The makers of the D.J. Caruso-directed Shia LaBeouf-starrer Disturbia called Hitchcock’s Rear Window everything from an “homage” to “an inspiration” to a “jumping off point”. Meanwhile, the LA Times called Disturbia “an uncredited remake of Rear Window“, which was more than enough reason to sue for the lawyers of the people who still owned the rights.
“Obviously, Rear Window was a big inspiration,” Caruso told the Los Angeles Daily News last year. “I embraced it instead of running away from it. But I didn’t want it to be a remake because that would be silly. You can’t remake Rear Window.”
That would be silly. Especially the part where you have to pay some asshole money.
With a $20 million budget, Disturbia was considered a modest hit last year, taking in $80.2 million at the U.S. box office. None of which was shared with the estate of the late Sheldon Abend, who bought the rights to Cornell Woolrich’s 1942 story It Had to Be Murder after the author died in 1968, according to the lawsuit. [E!]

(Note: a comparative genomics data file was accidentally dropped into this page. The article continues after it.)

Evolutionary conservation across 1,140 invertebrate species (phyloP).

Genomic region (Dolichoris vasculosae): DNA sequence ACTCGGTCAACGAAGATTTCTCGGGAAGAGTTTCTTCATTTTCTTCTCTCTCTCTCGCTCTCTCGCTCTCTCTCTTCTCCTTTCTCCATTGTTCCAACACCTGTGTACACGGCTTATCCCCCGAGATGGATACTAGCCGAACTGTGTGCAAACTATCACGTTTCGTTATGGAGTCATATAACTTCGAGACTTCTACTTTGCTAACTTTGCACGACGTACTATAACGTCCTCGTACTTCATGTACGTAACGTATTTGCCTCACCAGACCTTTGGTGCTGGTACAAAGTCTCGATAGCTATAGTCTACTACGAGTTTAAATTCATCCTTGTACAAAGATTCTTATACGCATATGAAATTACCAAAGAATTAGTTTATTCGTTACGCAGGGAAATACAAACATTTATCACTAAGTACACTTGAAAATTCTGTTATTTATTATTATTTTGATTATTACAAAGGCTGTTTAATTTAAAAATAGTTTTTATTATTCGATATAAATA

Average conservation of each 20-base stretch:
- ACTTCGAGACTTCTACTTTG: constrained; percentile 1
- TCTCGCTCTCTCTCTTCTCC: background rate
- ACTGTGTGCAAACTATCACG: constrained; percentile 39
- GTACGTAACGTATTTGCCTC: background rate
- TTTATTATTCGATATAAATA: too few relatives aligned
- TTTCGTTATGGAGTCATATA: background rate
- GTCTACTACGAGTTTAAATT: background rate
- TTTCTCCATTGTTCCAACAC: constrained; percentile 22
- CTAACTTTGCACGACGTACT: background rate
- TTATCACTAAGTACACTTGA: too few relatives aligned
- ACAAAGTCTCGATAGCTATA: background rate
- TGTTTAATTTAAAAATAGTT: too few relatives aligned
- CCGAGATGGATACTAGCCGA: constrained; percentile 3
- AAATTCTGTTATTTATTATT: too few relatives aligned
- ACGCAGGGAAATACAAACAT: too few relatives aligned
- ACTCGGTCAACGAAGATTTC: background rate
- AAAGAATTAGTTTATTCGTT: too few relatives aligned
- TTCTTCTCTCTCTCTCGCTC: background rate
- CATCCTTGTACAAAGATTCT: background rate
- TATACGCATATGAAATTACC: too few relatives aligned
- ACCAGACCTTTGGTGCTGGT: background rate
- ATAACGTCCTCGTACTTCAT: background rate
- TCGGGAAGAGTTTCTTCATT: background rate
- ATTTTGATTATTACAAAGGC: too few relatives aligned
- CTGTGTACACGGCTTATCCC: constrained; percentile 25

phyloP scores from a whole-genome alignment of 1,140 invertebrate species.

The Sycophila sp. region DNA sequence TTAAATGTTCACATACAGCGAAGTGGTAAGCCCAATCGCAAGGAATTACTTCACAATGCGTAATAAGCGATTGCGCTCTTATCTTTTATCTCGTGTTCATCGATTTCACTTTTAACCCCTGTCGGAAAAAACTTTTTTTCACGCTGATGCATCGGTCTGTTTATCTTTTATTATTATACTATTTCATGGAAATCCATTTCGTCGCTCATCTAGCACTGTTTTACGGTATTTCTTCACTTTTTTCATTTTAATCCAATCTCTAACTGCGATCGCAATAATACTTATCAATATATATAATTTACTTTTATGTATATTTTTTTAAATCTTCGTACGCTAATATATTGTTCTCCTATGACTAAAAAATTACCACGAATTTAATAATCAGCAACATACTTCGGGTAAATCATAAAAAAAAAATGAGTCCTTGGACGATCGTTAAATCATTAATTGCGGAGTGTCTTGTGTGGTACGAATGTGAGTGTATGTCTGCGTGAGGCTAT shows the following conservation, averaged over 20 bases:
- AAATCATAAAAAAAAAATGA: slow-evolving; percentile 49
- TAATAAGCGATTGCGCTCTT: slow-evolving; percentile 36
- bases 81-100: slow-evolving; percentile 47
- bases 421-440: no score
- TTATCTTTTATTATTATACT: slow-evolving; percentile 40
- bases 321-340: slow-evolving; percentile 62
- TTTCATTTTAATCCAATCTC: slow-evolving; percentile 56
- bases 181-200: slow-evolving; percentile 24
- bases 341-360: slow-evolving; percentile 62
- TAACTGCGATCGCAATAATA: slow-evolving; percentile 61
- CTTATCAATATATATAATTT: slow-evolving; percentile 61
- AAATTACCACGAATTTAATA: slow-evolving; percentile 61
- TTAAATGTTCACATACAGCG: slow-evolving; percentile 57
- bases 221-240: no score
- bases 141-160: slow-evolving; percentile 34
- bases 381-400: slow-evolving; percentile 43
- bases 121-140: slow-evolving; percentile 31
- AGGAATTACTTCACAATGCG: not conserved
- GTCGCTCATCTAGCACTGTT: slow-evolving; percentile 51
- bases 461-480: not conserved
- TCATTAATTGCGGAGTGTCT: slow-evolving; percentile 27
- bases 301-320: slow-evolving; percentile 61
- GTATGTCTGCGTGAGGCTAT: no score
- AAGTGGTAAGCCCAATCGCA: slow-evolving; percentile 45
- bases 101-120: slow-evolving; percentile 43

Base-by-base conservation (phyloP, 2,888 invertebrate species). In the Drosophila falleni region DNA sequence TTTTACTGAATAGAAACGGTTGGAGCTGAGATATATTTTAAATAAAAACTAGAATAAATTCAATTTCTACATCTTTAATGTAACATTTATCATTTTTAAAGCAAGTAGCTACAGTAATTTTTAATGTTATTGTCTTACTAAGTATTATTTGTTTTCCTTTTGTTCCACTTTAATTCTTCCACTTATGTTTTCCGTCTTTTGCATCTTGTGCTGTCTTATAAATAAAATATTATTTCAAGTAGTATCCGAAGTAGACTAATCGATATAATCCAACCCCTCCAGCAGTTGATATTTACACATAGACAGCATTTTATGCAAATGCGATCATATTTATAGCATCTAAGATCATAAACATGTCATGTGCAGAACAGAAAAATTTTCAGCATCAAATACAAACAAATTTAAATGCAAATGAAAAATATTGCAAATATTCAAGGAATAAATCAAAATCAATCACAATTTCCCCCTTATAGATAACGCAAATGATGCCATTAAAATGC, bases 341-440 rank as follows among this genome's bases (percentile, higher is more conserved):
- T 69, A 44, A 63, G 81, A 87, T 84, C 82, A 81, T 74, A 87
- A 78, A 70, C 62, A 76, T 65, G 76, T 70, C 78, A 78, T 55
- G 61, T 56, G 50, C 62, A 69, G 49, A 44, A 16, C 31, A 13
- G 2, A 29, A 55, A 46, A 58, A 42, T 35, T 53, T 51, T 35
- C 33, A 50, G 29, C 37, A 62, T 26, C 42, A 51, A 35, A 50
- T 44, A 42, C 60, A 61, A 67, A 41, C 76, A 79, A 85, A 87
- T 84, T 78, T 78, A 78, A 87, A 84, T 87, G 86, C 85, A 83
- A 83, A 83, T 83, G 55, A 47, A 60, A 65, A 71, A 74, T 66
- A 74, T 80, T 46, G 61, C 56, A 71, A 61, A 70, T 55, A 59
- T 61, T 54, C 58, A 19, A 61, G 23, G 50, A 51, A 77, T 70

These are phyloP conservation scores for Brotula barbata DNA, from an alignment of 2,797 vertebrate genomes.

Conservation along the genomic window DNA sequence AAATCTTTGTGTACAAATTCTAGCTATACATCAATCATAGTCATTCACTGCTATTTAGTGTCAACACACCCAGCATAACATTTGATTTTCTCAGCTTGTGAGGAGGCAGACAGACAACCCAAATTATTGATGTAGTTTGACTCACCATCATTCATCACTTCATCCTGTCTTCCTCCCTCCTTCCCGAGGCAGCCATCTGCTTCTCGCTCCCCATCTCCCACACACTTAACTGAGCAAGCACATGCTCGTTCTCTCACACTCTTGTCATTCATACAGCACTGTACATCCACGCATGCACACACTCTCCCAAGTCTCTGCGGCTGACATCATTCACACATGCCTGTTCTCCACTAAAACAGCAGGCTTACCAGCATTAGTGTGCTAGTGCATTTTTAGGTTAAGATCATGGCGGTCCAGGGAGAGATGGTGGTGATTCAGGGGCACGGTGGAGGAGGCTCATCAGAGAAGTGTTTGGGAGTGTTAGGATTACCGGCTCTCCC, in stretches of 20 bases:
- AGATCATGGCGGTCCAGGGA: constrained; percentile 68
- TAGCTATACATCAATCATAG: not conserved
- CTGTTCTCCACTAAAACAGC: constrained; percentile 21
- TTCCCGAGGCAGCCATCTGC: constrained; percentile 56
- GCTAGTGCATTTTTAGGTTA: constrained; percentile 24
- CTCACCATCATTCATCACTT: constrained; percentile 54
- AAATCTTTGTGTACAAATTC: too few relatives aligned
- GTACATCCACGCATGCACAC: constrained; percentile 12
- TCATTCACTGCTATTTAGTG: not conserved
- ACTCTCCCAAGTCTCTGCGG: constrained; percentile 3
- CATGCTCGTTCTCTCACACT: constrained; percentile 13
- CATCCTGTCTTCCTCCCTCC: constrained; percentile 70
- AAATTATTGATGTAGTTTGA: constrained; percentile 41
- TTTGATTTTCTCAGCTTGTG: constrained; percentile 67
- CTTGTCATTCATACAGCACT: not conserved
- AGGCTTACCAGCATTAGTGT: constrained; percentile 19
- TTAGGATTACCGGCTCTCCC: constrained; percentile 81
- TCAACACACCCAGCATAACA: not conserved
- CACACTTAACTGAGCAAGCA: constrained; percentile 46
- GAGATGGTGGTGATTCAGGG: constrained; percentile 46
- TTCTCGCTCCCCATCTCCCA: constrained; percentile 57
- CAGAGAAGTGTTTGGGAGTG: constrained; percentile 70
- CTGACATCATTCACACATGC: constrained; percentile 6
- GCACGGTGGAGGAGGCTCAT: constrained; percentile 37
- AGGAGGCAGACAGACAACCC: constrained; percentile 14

The original Rear Window came out in 1954, by the way. So basically, this guy bought the rights to a movie that had already been made 14 years prior. Now the rights are 40 years old and his heirs are still trying to collect on it. This is a tough one. On one hand, Hollywood should stop being thieving dicks (see also: Lord of the Rings). On the other, I hate anyone who inherits anything. Clearly, the only way to resolve this is with a dismissive wanking motion.